(Please see below for an invitation to a new LinkedIn Discussion group – Change for Leaders.)
It’s lunchtime. We’re in a city hotel. A single receptionist is checking in guests. No sign of a concierge. A line has formed. One in the queue has a pre-arranged meeting with a staff member. Another wants to book a table in the restaurant.
The one with the meeting picks a moment when the receptionist is not actually speaking to a customer and asks if she can phone her colleague. The receptionist says she’ll do that when she’s finished with the people she is serving.
The line lengthens.
A delivery man arrives, places some packages on the counter and asks for a signature. Still the receptionist insists she will finish with the people she is currently serving first. She resumes watching those guests fill in the check-in forms.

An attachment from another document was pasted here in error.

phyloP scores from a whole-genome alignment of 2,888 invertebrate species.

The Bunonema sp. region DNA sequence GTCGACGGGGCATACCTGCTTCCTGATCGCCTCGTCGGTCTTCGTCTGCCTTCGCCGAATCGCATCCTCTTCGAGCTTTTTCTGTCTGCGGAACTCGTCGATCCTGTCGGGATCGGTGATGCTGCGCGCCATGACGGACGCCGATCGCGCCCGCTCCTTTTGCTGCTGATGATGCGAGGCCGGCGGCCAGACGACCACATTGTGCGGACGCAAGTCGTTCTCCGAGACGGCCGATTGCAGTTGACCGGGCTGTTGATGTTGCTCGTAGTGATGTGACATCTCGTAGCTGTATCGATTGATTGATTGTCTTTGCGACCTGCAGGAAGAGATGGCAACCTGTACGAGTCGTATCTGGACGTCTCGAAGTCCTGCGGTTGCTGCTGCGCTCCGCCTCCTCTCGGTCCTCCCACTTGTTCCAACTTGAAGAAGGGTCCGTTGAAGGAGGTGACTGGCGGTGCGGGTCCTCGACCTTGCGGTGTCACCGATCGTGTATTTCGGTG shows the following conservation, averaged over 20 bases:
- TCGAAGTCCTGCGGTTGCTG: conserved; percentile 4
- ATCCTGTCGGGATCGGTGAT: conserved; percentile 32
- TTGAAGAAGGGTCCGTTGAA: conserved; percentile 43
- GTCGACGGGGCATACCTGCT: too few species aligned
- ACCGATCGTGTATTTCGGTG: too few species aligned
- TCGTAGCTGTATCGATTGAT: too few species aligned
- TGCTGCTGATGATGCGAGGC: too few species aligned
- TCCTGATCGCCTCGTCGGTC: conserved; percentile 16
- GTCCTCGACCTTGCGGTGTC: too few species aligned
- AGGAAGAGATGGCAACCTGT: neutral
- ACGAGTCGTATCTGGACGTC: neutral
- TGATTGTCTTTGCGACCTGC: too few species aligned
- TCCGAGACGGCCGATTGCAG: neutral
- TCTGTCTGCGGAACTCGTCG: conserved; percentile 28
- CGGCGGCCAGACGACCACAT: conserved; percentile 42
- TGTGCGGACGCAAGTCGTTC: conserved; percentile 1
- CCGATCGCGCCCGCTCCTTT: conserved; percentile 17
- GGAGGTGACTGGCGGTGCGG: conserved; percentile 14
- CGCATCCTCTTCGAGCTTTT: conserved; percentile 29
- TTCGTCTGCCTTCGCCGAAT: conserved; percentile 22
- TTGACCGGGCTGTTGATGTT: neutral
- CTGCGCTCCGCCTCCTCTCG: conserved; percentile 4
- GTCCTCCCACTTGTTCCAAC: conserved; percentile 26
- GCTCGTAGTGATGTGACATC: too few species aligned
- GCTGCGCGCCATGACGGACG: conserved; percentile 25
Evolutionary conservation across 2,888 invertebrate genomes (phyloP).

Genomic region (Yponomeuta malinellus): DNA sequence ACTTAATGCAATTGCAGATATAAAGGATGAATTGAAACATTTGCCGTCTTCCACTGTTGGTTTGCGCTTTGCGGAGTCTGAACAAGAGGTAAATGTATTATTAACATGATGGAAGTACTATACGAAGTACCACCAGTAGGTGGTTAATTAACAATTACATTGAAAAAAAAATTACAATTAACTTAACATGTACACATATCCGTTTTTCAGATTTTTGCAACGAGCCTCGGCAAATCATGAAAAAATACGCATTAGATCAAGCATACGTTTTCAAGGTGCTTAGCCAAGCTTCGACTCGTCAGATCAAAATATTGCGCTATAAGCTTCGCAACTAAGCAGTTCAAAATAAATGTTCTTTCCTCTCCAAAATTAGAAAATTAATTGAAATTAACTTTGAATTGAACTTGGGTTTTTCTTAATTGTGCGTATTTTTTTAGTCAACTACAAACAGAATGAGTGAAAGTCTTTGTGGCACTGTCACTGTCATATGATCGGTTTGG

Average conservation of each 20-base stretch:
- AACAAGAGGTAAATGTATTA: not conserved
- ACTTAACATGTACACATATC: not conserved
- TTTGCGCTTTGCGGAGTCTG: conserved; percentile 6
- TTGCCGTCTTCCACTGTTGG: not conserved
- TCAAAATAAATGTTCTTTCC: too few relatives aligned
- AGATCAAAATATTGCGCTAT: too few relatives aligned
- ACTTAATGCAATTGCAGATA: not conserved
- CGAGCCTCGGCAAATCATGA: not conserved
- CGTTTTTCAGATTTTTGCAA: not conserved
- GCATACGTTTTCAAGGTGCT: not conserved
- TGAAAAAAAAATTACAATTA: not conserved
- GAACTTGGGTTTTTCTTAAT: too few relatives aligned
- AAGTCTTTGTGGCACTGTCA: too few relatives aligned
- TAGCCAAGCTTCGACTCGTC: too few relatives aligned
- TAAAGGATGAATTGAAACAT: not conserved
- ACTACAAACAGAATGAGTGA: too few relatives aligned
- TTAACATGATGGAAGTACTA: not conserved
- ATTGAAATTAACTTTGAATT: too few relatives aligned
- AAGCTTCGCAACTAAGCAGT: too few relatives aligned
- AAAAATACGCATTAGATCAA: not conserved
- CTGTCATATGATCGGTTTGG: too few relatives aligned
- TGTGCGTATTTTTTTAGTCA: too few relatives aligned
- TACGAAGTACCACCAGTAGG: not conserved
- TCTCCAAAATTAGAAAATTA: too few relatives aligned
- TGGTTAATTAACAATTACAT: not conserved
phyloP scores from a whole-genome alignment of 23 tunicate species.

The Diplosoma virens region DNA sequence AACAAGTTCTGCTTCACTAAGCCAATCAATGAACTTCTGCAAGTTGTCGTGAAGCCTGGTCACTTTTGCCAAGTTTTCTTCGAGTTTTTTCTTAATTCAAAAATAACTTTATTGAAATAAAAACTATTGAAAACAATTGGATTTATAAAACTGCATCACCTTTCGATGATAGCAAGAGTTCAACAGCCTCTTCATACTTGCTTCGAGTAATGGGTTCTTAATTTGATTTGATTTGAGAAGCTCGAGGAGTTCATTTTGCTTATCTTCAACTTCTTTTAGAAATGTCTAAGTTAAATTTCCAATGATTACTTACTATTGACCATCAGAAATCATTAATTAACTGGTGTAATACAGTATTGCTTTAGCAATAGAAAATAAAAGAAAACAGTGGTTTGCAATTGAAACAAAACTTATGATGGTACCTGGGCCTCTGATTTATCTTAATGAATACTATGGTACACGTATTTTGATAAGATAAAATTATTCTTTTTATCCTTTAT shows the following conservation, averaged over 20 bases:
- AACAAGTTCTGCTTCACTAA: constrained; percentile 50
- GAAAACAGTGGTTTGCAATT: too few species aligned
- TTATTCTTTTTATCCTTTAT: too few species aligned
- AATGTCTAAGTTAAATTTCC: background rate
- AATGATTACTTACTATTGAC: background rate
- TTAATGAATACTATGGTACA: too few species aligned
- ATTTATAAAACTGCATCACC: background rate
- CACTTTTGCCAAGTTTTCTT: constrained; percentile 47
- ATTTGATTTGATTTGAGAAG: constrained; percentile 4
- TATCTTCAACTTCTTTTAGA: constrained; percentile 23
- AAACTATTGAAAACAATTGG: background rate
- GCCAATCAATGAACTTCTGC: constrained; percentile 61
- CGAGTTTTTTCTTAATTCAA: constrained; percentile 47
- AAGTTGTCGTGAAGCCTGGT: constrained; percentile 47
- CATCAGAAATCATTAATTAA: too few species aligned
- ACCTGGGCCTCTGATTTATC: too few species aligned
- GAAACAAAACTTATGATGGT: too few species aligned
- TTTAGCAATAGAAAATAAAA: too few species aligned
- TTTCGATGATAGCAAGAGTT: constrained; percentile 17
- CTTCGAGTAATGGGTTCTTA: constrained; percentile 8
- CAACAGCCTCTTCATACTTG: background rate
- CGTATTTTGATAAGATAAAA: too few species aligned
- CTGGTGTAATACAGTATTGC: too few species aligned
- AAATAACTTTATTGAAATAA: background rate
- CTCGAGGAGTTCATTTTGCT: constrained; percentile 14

Eventually the pressure builds and after 10 minutes the receptionist starts multi-tasking.
Perhaps she has been trained to focus completely on one customer at a time. Perhaps that’s appropriate. Really, perhaps it is. Or is it just what she prefers—a little bit of control?
So, there’s a management problem around staffing levels.
What’s the right policy? Should someone serving focus totally on the customer in front of them, or should they process simple requests in parallel as and when they can? Which approach is most respectful overall?
What do you think? What would your service policy be? How would you instruct your staff?
You are invited to a new LinkedIn Discussion group: Change for leaders
Ever noticed that much written and said about change is all about doing to change to other people? And yet lasting transformation begins within ourselves and flows to others through our leadership. I’ve created a new group called Change for Leaders specifically to share learning about this key to successful change, on a large scale or a small scale.
If you’d like to be part of the new group—and I hope you would—please go to the join page here…
Looking forward to seeing you there.